Almost twenty years ago, I made a naïve mistake that could have cost me my life. Faced with this unexpected personal crisis, I learned a critical lesson about balancing excitement and bold action with prudence.On a scorching hot day in New Hampshire, I joined a group of friends heading down to the Connecticut River to cool off with a swim. In my excitement about my first river swim, known to be something that every Dartmouth student should try before graduation, I took off running full speed ahead, soon leaving the group behind. When I arrived at the dock, I jumped off the edge still running full speed. What a moment of reckless ebullience!
Having been a nationally ranked swimmer as a teenager, the thought of drowning never crossed my mind. Yet when I hit unexpectedly cold water on that hot day, I experienced something called a cold shock response, which can be deadly within a couple of minutes even in only moderately cold water. My chronically low blood pressure made me especially vulnerable. At impact, I knew something was wrong. My chest constricted and prevented me from breathing. My normally adroit swimmer arms and legs could barely move to keep me afloat. I was in a state of total panic at my own helplessness, shocked that my previous moment of effusive delight might end up being my last.I struggled to stay above water and gasped for air, unable to shout for help or swim to the safety of the dock just a few feet away. Then I saw a golden retriever running toward me. I don’t know how she knew I was in trouble, but she jumped into the water and swam straight for me. She circled close to me so I could grab her fur. Then she pulled me just a few feet to the dock that had seemed unreachable just seconds ago. This perceptive and altruistic golden retriever (whom I later learned was named Ceili) retrieved me. When friends arrived, I was sitting on the dock and hugging Ceili, grateful for her gift of a second chance.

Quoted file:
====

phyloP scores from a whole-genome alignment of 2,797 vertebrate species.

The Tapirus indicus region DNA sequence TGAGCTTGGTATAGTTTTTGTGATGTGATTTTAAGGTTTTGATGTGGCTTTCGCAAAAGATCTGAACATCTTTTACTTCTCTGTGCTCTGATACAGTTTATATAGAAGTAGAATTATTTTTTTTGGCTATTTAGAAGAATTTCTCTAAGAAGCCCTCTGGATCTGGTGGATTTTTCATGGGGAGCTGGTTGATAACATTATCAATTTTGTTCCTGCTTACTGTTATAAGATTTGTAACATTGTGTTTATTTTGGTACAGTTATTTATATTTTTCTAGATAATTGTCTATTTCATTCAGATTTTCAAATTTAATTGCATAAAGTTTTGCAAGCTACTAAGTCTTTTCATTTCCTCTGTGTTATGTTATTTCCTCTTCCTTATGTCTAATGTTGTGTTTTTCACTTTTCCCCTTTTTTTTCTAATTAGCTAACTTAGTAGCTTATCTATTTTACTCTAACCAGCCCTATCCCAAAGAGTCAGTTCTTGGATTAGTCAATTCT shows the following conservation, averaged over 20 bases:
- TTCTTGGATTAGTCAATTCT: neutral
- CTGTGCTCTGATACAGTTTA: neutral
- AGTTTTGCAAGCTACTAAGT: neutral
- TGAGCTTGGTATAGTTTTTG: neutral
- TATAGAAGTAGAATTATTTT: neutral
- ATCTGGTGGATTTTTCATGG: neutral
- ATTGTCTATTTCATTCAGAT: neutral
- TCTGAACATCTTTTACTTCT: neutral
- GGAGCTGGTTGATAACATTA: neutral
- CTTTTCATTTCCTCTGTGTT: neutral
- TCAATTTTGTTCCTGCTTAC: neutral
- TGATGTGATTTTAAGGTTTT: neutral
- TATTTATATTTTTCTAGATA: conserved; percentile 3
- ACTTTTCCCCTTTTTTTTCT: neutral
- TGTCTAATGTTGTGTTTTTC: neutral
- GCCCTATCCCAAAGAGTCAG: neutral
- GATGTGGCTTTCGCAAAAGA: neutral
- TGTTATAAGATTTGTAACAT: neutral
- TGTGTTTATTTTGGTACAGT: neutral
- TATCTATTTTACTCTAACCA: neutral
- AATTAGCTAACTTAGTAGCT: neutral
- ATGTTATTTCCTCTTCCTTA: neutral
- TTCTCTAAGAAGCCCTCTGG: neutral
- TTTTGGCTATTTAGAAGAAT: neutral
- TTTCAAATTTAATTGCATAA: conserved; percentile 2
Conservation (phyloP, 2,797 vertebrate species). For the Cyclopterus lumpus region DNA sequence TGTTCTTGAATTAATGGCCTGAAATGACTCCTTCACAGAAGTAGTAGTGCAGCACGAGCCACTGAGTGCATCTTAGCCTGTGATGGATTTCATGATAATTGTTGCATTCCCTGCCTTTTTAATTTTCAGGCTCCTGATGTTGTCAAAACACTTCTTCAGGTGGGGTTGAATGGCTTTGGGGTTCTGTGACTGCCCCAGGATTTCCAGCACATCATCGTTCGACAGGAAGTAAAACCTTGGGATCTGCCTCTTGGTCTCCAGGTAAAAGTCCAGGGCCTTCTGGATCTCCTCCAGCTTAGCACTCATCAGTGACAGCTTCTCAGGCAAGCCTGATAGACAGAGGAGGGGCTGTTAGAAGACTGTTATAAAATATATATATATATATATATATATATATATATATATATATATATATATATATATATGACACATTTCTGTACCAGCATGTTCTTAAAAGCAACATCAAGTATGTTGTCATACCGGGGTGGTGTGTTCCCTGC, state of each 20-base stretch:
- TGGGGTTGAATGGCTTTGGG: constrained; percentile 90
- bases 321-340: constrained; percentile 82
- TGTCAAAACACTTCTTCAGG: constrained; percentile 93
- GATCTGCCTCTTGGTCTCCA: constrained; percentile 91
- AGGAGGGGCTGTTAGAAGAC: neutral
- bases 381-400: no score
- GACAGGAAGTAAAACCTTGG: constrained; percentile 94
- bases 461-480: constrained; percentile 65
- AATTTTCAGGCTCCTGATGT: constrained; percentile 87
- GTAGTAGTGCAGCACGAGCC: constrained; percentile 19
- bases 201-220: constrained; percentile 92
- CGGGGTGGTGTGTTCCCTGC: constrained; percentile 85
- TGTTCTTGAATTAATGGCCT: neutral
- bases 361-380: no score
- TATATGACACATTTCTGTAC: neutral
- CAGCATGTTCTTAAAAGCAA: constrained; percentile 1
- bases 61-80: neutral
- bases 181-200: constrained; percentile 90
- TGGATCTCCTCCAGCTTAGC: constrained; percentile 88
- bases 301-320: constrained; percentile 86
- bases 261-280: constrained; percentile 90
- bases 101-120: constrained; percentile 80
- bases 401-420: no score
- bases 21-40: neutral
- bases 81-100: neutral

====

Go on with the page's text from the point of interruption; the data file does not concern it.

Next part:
Last week, I relayed this story to my five-year-old son. My protective mother side wanted to impart some wisdom to him about avoiding undue risks. I am reminded of the adage in the 25-year-old book that “All I really need to know I learned in kindergarten,” because he taught me an unexpected lesson.“What could I have done differently?” He didn’t say, “Don’t jump.” Instead, he swiftly responded: “First, don’t go it alone. Second, wear a life jacket.”
Something clicked. In today’s fast-paced and competitive landscape, all of us, and especially leaders, need to be bold and decisive in taking action. The best leaders follow their intuition and excitement toward innovative directions and solutions. The best and boldest leaders jump. Yet, a fine line exists between swift decision-making and moving so fast toward an exciting opportunity that you jump into uncharted waters and put yourself and others at risk of an unnecessary crisis.
How can leaders jump without putting themselves at undue risk?
Follow Wise advice
First, don’t go it alone. While I jumped into the water alone, I wasn’t alone for long; Ceili, my safety net, followed shortly behind me.As a leader, there can be a huge cost to moving too fast and going it alone: an unexpected cold shock response! When you feel an impulse to go an exciting new direction, take time to look around and see who can help you evaluate the risk and move forward. Take time to reflect on the situation and get input from your team, colleagues, and staff. Without the perspective of others, you may be blind to unknown risks that could sink you.
Second, wear a life jacket. When you take a risk in order for your team, organization, company to grow, have a plan B to protect you and your team. Don’t expose yourself to too much risk too fast without having systems and supports in place to keep you afloat. You can move fast while also being prudent if you take time to collect data, make a checklist, and plan accordingly.
The next time you face a thrilling opportunity to take a risk that may make a positive difference for your team or organization, remember to introduce your reckless ebullience to your prudence, the art of thinking ahead and asking for help. When ebullience and prudence work together, risks no longer become reckless.
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Photo Credit: Flickr via Compfight with Creative Commons licenses
River Dock courtesy of Christian Collins
Swimming golden retriever courtes of lexinight15
Kindergarten boys together courtesy of sean dreilinger
Life vest courtesy of the author.